Your time, effort and $$‘s will probably be better spent throwing hardware at the problem before it’s worth trying to go down the software scalability problem for high-throughput distributed state.

    You can:

    1. Shard it, and have each process take ownership of a particular room/set of rooms.

    2. Let RabbitMQ fan out the queue(s) for you. See (@algesten’s comment) This is only part of the solution though, see 1.

    3. Try to actually solve the distributed state problem, which again, nobody has managed to solve very well. I’d consider hiring an expert like aphyr(the jepsen person) to help get you on the right track.

    But seriously, avoid scaling it across processes for as long as possible; your uptime and mental health will thank you.

    1. 4

      If choice is between handling ordering at the application level or offloading the complexity to the queue, by all means offload to the queue. Ordering is a constraint that you need to respect apparently, so lets drop the almost ordered version for this theoretical exercise.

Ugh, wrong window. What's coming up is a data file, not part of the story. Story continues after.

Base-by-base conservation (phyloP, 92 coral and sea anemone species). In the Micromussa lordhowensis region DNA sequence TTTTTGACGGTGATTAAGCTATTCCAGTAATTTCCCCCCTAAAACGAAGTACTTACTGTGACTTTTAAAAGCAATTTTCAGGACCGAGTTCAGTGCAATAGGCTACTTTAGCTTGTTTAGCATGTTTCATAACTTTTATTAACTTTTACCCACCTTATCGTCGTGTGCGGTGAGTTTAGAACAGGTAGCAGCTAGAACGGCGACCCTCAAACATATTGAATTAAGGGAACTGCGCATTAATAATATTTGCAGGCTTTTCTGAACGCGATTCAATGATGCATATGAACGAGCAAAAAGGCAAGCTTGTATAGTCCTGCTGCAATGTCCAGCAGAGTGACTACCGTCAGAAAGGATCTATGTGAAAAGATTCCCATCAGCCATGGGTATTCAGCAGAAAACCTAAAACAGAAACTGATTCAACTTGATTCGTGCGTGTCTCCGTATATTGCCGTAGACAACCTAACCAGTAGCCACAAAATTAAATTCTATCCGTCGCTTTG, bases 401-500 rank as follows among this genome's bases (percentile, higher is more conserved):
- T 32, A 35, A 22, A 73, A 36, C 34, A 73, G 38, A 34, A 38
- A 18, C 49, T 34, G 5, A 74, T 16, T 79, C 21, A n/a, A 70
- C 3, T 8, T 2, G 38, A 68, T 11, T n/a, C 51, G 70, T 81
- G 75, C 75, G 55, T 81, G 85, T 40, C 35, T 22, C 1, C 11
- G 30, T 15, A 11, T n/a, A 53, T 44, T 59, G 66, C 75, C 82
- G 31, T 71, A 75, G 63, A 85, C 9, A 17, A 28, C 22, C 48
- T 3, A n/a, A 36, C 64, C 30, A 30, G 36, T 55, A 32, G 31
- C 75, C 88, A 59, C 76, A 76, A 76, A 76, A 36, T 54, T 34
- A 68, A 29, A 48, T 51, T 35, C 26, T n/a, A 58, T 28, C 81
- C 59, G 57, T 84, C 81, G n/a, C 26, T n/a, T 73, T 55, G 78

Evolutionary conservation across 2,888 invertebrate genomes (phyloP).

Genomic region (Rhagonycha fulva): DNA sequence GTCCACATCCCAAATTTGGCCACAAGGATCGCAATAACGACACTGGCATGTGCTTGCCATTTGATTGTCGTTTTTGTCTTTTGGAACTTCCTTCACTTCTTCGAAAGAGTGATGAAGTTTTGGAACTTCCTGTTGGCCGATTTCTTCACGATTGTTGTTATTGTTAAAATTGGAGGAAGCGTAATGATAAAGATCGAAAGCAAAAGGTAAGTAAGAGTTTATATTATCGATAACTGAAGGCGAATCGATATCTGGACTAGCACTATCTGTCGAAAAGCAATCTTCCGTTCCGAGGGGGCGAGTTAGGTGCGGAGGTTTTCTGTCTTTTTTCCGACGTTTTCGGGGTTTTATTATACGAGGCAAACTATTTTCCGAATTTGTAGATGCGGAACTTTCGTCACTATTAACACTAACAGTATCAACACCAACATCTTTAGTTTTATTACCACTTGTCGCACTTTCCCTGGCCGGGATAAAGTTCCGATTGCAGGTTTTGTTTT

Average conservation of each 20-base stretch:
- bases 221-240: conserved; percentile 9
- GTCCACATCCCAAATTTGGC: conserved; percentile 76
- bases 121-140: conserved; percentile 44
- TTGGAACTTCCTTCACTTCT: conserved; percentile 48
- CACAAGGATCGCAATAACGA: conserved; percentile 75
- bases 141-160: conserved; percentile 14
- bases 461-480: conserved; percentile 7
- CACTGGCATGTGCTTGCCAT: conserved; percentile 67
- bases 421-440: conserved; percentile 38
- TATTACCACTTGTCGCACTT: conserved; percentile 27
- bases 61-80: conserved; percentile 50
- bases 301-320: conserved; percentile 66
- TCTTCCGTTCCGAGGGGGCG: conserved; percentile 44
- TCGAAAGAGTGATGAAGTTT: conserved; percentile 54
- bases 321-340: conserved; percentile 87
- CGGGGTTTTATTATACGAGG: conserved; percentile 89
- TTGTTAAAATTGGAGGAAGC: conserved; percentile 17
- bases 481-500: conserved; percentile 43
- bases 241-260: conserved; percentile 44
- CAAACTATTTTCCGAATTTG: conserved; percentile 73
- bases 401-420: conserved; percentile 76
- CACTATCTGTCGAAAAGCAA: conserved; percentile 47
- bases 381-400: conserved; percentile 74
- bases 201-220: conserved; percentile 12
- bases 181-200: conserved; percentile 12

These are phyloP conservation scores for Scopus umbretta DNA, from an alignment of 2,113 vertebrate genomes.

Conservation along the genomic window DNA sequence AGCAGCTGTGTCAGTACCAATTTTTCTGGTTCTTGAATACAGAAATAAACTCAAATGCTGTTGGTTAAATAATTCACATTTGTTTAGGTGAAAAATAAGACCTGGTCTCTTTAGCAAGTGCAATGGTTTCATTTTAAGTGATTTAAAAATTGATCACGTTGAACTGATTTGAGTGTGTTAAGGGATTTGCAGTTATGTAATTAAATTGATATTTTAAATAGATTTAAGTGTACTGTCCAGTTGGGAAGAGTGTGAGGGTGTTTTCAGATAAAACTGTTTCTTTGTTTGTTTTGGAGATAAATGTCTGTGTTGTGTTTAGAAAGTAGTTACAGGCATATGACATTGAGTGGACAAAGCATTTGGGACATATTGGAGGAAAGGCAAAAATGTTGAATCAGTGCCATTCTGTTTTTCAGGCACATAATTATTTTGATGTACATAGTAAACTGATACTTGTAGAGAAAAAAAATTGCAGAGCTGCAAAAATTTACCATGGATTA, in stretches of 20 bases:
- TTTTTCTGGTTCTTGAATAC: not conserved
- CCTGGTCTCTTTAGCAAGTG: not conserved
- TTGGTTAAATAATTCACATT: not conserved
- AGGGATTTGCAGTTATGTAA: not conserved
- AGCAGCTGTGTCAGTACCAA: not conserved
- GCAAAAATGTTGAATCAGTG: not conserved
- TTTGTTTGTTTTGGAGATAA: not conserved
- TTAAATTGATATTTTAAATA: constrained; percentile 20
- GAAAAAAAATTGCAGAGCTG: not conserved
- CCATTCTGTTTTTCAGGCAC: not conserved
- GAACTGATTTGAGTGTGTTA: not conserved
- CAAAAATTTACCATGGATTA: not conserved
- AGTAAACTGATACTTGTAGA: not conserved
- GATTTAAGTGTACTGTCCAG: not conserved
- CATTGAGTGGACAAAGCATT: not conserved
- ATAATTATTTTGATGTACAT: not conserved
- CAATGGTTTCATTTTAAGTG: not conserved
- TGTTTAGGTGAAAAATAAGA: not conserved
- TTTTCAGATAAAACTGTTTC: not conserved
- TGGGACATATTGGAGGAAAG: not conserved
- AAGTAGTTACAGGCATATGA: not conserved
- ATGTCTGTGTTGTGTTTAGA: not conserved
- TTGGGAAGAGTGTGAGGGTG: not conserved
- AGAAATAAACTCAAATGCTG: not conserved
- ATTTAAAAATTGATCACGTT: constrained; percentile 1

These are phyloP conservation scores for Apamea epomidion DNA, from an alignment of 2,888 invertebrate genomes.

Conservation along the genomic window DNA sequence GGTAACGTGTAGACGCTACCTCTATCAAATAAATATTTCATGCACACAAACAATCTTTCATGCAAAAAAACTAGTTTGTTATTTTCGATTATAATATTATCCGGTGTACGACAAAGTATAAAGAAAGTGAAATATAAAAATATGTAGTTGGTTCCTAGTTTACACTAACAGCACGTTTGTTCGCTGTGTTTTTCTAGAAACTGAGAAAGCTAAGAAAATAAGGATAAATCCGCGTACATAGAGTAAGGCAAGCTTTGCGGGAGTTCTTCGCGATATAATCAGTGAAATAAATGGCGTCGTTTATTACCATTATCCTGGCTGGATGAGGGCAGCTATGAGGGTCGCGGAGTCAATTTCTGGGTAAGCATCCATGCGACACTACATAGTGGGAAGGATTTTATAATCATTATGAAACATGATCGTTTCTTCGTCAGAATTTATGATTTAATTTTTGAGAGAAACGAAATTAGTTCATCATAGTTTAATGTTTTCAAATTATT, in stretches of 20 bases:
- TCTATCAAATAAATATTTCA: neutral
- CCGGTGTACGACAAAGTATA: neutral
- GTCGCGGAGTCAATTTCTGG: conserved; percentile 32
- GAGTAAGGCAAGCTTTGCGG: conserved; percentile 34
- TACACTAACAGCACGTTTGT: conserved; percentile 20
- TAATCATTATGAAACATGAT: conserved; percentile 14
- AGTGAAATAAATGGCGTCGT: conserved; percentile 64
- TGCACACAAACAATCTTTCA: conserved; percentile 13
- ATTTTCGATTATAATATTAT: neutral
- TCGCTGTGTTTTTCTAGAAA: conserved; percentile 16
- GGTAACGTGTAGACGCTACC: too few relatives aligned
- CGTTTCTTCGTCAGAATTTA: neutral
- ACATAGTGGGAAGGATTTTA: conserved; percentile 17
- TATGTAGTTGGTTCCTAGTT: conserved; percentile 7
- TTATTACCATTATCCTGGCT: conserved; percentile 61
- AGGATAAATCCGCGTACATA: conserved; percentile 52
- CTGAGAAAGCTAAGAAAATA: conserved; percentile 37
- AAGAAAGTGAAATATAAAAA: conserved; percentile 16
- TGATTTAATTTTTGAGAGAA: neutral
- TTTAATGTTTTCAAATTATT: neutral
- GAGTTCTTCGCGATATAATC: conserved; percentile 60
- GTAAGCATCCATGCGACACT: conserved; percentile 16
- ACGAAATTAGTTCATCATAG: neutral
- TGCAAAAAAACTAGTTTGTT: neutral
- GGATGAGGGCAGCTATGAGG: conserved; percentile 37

The simplest implementation I can think of is:

      queue <=> worker <=> [API <=> client]

      The part of the pipeline you don’t control is in brackets.

      The idea is to have one queue per channel, per worker. Profiling the application will show you the bottlenecks and you can start optimising from there.

      NOTE: If existing message publisher cannot handle message separation, you can offload message routing to a system like RabbitMQ.

      Using back-of-the-envelope calculations and assuming your payload is text (e.g. 32 kb + metadata) I expect each message to take up to 10ms from queue to worker. Now the worker needs to communicate with the API and receive an ACK. I expect this operation to take ~100ms or less on the 99th percentile. Last part, the worker should return an ACK to RabbitMQ. If within 250ms no response has been returned from the remote API, then we should let RabbitMQ know and retry re-sending the same message until it’s properly delivered.

      NOTE: The pipeline roundtrip for our system ends when RabbitMQ receives an ACK from the worker.

      Your pipeline SLI at the 99th percentile should be less than 150ms per message from the time the message enters your infrastructure. This means up to ~7 messages per second, per channel for the 99th percentile. I am not sure if that’s good enough, you should figure that out by looking at your existing load.

      I bet the bottleneck will be the remote API, especially if doesn’t handle batches and ordering on it’s end, my understanding is it doesn’t.